I hear more about fanaticism and I am unable to understand what that means. Does Islam give us a choice to be either fanatics or moderate? I don’t think that. there is any intermediate stage in Islam, as said in Qur‘an people enter the Islam wholly So what is this new conspiracy all about? Is the religion resilient enough to allow us to accept a few things and leave the others? And so Jihad is mandatory on all Muslims but ironically it is avoided and vetoed by many Muslims scholars, in case of Kashmir, Afghanistan. Tell me about it.
‘Fanaticism’ and ‘Moderation’ are not terms of the Shari`ah. These terms are coined and used to refer to the various attitudes relating to religion. Furthermore, these terms do not give an objective view regarding someone’s attitude toward religion, on the contrary, it is actually a subjective judgment about the other’s view, which, obviously, can itself be inaccurate.
Rather than calling someone ‘Moderate’ or ‘Fanatic’, I would suggest that the views propounded by the individual or group should be scrutinized and analyzed on the basis of the Qur’an. If the view is understood to be based on the correct interpretation of the Qur’an, then it should be taken as ‘correct’ – whether the world labels it to be ‘moderate’ or ‘fanatical’ and vice versa.
I fully agree with you that there is no such thing as believing and practicing one part of Islam and ignoring the rest. Such an attitude is highly condemnable and is, in fact, the rejection of the whole of Islam. However, we must not forget that it is one thing to practice Islam only in parts and quite another to ascribe to a different interpretation of any of the directives of the Qur’an. For instance, if someone was to say that the Islamic law of divorce does not need to be followed, then such a statement can amount to a rejection of the particular part of Islam. On the contrary, if someone interprets the law of divorce of the Qur’an in a manner which is different from the interpretation of another, then the two individuals or groups would be said to be different in their understanding, but neither would be considered as one ‘rejecting’ a part of Islam or ‘practicing’ Islam in part only.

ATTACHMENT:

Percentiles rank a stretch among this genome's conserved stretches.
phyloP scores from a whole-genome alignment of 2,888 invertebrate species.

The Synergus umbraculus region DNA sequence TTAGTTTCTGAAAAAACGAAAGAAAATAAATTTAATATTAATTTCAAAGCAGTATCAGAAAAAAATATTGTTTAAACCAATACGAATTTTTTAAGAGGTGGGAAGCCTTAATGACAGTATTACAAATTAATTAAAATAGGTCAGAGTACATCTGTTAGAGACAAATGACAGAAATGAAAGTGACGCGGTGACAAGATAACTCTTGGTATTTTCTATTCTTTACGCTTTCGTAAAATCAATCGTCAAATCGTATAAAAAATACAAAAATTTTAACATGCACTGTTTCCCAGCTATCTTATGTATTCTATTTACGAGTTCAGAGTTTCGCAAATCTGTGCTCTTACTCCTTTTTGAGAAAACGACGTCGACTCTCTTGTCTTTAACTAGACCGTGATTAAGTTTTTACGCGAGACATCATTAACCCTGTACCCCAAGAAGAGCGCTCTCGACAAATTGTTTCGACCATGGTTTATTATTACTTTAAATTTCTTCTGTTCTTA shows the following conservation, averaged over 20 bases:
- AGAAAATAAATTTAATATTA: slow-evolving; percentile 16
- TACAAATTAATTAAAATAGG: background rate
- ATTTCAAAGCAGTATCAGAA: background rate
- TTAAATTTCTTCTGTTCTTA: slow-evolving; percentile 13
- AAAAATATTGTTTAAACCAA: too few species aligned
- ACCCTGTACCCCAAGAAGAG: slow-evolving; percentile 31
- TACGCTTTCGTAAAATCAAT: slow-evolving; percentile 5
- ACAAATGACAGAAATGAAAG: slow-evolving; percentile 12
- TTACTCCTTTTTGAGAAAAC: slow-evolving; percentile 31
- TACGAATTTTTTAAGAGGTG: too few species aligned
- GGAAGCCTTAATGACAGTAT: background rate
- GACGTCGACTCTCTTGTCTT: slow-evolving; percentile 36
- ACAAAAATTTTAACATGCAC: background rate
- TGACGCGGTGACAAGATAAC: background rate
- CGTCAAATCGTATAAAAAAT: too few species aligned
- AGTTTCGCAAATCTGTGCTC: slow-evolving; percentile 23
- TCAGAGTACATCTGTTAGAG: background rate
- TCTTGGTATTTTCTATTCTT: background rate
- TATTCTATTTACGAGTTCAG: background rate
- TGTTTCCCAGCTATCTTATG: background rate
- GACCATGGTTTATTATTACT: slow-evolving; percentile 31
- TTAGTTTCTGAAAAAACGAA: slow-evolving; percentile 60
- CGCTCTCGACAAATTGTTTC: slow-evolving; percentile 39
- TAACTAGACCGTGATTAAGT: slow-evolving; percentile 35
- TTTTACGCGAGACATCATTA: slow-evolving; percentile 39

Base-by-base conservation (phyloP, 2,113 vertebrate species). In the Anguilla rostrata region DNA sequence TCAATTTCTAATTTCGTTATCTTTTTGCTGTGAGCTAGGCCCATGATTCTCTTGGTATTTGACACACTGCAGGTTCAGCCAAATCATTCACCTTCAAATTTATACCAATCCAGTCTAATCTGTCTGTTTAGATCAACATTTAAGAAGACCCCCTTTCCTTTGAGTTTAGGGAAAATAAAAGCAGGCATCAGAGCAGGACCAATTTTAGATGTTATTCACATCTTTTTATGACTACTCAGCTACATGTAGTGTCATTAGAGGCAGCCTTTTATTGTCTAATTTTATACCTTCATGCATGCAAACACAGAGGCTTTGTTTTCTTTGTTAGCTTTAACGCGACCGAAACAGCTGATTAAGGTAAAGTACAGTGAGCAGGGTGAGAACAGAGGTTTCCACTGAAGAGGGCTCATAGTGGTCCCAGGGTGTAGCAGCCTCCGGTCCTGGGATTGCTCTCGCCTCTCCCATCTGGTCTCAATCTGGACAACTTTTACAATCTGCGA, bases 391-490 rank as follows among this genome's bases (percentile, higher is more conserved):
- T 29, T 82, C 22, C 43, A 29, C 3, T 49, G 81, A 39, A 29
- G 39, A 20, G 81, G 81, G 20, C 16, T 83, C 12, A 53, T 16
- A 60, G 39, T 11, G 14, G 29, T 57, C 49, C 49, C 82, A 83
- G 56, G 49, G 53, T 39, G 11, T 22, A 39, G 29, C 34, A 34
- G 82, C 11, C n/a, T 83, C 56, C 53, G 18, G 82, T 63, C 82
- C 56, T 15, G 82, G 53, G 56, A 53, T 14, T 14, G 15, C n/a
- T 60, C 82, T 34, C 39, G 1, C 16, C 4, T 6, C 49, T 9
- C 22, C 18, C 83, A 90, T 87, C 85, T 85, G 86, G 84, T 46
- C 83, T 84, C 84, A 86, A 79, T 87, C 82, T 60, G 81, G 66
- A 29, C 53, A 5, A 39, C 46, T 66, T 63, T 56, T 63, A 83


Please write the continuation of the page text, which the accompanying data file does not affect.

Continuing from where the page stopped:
The difference between the various Muslims with reference to Jihad is not of the nature of accepting only a part of Islam, but is of the nature of a difference of interpretation of the Qur’anic law of Jihad. It is only the ignorance and the self-righteous approach and the resulting apathy and the intolerance of most of the Muslims due to which rather than trying to appreciate these differences of opinion and determining for themselves which of the opinions is correct and based on better reasoning, they immediately jump to the conclusion that those, who differ with them are guilty of ‘rejecting’ a part of Islam, even though, seen from the other group’s perspective, the same can as easily be said, about them as well.
Keeping the foregoing explanation in perspective, those Muslim scholars, who consider Jihad to be allowed only after the fulfillment of certain conditions and under specific circumstances, do not consider any such aggression of the Muslims, which does not satisfy these conditions to be Jihad and, therefore, do not approve of the Muslim’s participation in it. On the other hand, those who do not consider any prerequisite conditions for Jihad, have the tendency of labeling every aggression of the Muslims, irrespective of its moral implications, as ‘Jihad’.
I hope this helps.
October 19, 2001